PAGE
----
I have been a teacher at Washwood Heath Academy for a number of years. We are based in a deprived area of Birmingham; more than 60% of our pupils receive free school meals and for over half of them English is not their first language.
While there is no doubt that this type of setting and circumstances present challenges, I often hear these sort of figures used as a precursor as to why kids in inner-city schools have not achieved, and have fallen short of their true potential. Should this be a reason for us all as teachers and leaders to accept sub-standard and second-rate education? Would we expect this for our own children?
Realising you are wrong
As a school we realised our students were experiencing an ever-narrowing curriculum and were not ready for the world. Their experiences did not leave them empowered and ready. However, there was a changing tide. An underground culture, a movement of tweets and blogs that began surfacing about the importance of curriculum design, influencing and reminding us that we were not just teachers but subject specialists with specialised degrees. It was evident that we had stopped researching and engaging in developing our pedagogy. We had become distracted with ‘edutainment’ and agendas of other agencies, and we lost sight of what mattered.
Seeing is believing
After this realisation, we began to collaborate with a small number of schools who were willing to open their doors and to let us to see how they had made progress into what has become known as a ‘knowledge-rich’ curriculum. This step was crucial, as it allowed us to see firsthand the transformative steps that can take place when curriculum is placed at the heart of everything. One school in particular were so proud (rightfully so) of their journey they allowed us to come back time after time, and eventually we became a participating school in their DfE Curriculum Programme Pilot. They challenged us to consider what now seems so obvious. What is the sequence of the knowledge we teach? Why is everything in that order? Are we doing what we have always done? Are we teaching discrete blocks in neat time slots with a curriculum geared to an exam spec, or are we giving students the knowledge they need to really understand our subject and the world. Is the knowledge in year 7, 8, 9. 10 and 11 all connected? When did we last sit in a room as subject specialists, and draw up lists of what students really need to know, things we would want all children to know?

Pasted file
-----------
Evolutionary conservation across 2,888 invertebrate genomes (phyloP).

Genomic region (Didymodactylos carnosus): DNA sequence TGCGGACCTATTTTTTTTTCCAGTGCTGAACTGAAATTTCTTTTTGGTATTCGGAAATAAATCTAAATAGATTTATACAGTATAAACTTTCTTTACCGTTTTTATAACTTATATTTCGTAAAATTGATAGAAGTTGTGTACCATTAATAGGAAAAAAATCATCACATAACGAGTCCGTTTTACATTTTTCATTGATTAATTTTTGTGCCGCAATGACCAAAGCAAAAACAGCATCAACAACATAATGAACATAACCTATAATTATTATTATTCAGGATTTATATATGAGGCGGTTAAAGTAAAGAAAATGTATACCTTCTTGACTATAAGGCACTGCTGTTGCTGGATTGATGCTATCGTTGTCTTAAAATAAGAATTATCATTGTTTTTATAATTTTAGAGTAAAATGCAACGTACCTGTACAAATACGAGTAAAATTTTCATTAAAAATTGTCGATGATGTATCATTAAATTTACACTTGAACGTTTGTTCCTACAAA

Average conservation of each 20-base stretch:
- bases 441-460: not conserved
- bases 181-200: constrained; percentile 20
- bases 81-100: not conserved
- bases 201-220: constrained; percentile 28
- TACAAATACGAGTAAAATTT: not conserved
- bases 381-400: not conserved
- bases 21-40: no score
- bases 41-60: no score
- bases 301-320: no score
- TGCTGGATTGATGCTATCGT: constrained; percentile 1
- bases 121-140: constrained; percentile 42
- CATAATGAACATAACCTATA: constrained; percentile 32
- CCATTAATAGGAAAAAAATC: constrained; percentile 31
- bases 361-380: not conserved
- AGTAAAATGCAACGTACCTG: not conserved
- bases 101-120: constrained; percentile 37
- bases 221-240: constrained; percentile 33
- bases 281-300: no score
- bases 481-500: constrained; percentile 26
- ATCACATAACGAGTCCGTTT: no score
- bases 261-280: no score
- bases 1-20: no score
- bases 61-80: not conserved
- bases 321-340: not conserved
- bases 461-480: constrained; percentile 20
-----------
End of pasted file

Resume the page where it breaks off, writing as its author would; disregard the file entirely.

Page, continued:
Make time for debate
We gave time to our staff to debate, question, plan and redesign their curriculum with a 5-year sequenced approach. This sequencing allowed us to focus in on the knowledge not by week but by the length of time it took to acquire that knowledge. We empowered our teachers to be subject specialists. We moved away from teaching things in the curriculum just because they had always been there; instead we focussed on things that we as specialists knew it was essential to know to gain a deep understanding and a joy for our subjects. We stopped allowing a term or half term dictate the length of time spent on work, and we empowered our staff to decide how long the learning would last. We encouraged them to build on knowledge and to recall and retest previous knowledge.
With the consistent approach to teaching and lessons, students have found it easier to navigate the myriad of teacher expectations, protocols and systems.
Teachers have less to do as homework is now around self-quizzing and their time is spent on giving feedback rather than marking and planning their curriculum or designing several worksheets.
We are not the finished article and we continue to collaborate and redraft our work. We have become a school that has opened its doors to share our journey, and we have placed research-based change at the heart of all we do. We are unashamed to say that we believe the key to removing the barriers of social mobility is the curriculum, its design, the sequence and the depth.
Comment by Nigel Graham posted on
The use of the term 'knowledge rich' is heartening and lends to the discoveries made by Christodoulu in her book '7 Myths of Education'.